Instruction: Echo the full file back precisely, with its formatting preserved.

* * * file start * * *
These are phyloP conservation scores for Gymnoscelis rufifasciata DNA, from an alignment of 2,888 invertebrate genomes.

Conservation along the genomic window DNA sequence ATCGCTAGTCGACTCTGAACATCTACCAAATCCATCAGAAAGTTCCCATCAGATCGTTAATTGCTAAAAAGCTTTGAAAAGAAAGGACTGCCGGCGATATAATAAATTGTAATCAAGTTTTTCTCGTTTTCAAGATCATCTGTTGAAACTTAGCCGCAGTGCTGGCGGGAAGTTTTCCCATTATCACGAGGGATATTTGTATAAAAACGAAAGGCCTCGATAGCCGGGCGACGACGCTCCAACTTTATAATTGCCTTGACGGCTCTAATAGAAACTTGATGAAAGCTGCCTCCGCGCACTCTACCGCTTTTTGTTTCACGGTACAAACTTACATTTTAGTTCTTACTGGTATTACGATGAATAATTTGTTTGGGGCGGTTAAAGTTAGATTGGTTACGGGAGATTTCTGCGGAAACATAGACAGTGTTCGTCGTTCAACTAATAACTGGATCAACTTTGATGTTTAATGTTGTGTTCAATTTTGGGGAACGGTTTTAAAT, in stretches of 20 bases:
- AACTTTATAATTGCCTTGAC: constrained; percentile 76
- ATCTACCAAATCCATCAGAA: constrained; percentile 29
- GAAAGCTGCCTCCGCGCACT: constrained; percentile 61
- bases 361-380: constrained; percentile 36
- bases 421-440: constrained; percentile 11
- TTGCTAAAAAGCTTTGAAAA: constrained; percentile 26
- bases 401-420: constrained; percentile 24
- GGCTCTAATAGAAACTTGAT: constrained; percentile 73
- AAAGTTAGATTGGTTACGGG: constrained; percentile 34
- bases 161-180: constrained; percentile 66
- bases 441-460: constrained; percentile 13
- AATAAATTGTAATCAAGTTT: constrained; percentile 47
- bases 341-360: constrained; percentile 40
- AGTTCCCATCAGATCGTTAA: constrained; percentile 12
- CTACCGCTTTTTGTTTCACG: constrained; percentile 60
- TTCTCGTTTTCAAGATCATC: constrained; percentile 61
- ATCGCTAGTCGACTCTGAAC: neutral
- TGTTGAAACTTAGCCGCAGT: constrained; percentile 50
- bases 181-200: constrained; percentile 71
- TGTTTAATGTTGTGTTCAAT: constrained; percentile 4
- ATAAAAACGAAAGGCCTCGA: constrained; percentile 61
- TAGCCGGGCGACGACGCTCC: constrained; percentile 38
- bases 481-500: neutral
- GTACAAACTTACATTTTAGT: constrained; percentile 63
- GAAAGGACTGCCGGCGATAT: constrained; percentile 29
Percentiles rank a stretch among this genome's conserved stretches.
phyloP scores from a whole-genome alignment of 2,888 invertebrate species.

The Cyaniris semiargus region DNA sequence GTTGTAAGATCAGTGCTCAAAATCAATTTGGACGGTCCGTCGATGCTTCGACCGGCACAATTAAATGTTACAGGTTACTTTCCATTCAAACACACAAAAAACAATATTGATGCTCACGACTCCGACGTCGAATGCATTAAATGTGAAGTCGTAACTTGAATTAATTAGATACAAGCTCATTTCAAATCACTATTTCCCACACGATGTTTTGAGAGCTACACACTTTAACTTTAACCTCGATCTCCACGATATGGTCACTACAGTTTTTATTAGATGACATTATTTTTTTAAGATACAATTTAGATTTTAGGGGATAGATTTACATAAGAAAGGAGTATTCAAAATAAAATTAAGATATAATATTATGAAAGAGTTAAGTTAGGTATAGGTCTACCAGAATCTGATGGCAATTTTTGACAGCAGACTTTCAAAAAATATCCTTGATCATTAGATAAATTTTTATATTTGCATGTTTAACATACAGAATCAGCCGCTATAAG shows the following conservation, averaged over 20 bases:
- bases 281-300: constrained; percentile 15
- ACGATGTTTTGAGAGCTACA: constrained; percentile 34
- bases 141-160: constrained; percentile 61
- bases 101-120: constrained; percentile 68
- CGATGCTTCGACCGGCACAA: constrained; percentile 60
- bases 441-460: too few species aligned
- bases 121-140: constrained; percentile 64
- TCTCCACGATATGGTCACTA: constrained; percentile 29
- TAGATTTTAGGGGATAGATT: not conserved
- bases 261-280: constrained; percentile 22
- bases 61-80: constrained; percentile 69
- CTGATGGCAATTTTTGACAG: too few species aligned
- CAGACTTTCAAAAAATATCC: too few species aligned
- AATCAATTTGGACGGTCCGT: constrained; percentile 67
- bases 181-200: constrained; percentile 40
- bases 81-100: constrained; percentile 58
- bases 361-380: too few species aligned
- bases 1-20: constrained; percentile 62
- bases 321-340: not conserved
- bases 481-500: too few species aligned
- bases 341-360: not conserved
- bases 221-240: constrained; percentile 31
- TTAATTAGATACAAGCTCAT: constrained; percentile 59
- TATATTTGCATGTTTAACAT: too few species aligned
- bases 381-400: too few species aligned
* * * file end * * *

These are phyloP conservation scores for Gymnoscelis rufifasciata DNA, from an alignment of 2,888 invertebrate genomes.

Conservation along the genomic window DNA sequence ATCGCTAGTCGACTCTGAACATCTACCAAATCCATCAGAAAGTTCCCATCAGATCGTTAATTGCTAAAAAGCTTTGAAAAGAAAGGACTGCCGGCGATATAATAAATTGTAATCAAGTTTTTCTCGTTTTCAAGATCATCTGTTGAAACTTAGCCGCAGTGCTGGCGGGAAGTTTTCCCATTATCACGAGGGATATTTGTATAAAAACGAAAGGCCTCGATAGCCGGGCGACGACGCTCCAACTTTATAATTGCCTTGACGGCTCTAATAGAAACTTGATGAAAGCTGCCTCCGCGCACTCTACCGCTTTTTGTTTCACGGTACAAACTTACATTTTAGTTCTTACTGGTATTACGATGAATAATTTGTTTGGGGCGGTTAAAGTTAGATTGGTTACGGGAGATTTCTGCGGAAACATAGACAGTGTTCGTCGTTCAACTAATAACTGGATCAACTTTGATGTTTAATGTTGTGTTCAATTTTGGGGAACGGTTTTAAAT, in stretches of 20 bases:
- AACTTTATAATTGCCTTGAC: constrained; percentile 76
- ATCTACCAAATCCATCAGAA: constrained; percentile 29
- GAAAGCTGCCTCCGCGCACT: constrained; percentile 61
- bases 361-380: constrained; percentile 36
- bases 421-440: constrained; percentile 11
- TTGCTAAAAAGCTTTGAAAA: constrained; percentile 26
- bases 401-420: constrained; percentile 24
- GGCTCTAATAGAAACTTGAT: constrained; percentile 73
- AAAGTTAGATTGGTTACGGG: constrained; percentile 34
- bases 161-180: constrained; percentile 66
- bases 441-460: constrained; percentile 13
- AATAAATTGTAATCAAGTTT: constrained; percentile 47
- bases 341-360: constrained; percentile 40
- AGTTCCCATCAGATCGTTAA: constrained; percentile 12
- CTACCGCTTTTTGTTTCACG: constrained; percentile 60
- TTCTCGTTTTCAAGATCATC: constrained; percentile 61
- ATCGCTAGTCGACTCTGAAC: neutral
- TGTTGAAACTTAGCCGCAGT: constrained; percentile 50
- bases 181-200: constrained; percentile 71
- TGTTTAATGTTGTGTTCAAT: constrained; percentile 4
- ATAAAAACGAAAGGCCTCGA: constrained; percentile 61
- TAGCCGGGCGACGACGCTCC: constrained; percentile 38
- bases 481-500: neutral
- GTACAAACTTACATTTTAGT: constrained; percentile 63
- GAAAGGACTGCCGGCGATAT: constrained; percentile 29
Percentiles rank a stretch among this genome's conserved stretches.
phyloP scores from a whole-genome alignment of 2,888 invertebrate species.

The Cyaniris semiargus region DNA sequence GTTGTAAGATCAGTGCTCAAAATCAATTTGGACGGTCCGTCGATGCTTCGACCGGCACAATTAAATGTTACAGGTTACTTTCCATTCAAACACACAAAAAACAATATTGATGCTCACGACTCCGACGTCGAATGCATTAAATGTGAAGTCGTAACTTGAATTAATTAGATACAAGCTCATTTCAAATCACTATTTCCCACACGATGTTTTGAGAGCTACACACTTTAACTTTAACCTCGATCTCCACGATATGGTCACTACAGTTTTTATTAGATGACATTATTTTTTTAAGATACAATTTAGATTTTAGGGGATAGATTTACATAAGAAAGGAGTATTCAAAATAAAATTAAGATATAATATTATGAAAGAGTTAAGTTAGGTATAGGTCTACCAGAATCTGATGGCAATTTTTGACAGCAGACTTTCAAAAAATATCCTTGATCATTAGATAAATTTTTATATTTGCATGTTTAACATACAGAATCAGCCGCTATAAG shows the following conservation, averaged over 20 bases:
- bases 281-300: constrained; percentile 15
- ACGATGTTTTGAGAGCTACA: constrained; percentile 34
- bases 141-160: constrained; percentile 61
- bases 101-120: constrained; percentile 68
- CGATGCTTCGACCGGCACAA: constrained; percentile 60
- bases 441-460: too few species aligned
- bases 121-140: constrained; percentile 64
- TCTCCACGATATGGTCACTA: constrained; percentile 29
- TAGATTTTAGGGGATAGATT: not conserved
- bases 261-280: constrained; percentile 22
- bases 61-80: constrained; percentile 69
- CTGATGGCAATTTTTGACAG: too few species aligned
- CAGACTTTCAAAAAATATCC: too few species aligned
- AATCAATTTGGACGGTCCGT: constrained; percentile 67
- bases 181-200: constrained; percentile 40
- bases 81-100: constrained; percentile 58
- bases 361-380: too few species aligned
- bases 1-20: constrained; percentile 62
- bases 321-340: not conserved
- bases 481-500: too few species aligned
- bases 341-360: not conserved
- bases 221-240: constrained; percentile 31
- TTAATTAGATACAAGCTCAT: constrained; percentile 59
- TATATTTGCATGTTTAACAT: too few species aligned
- bases 381-400: too few species aligned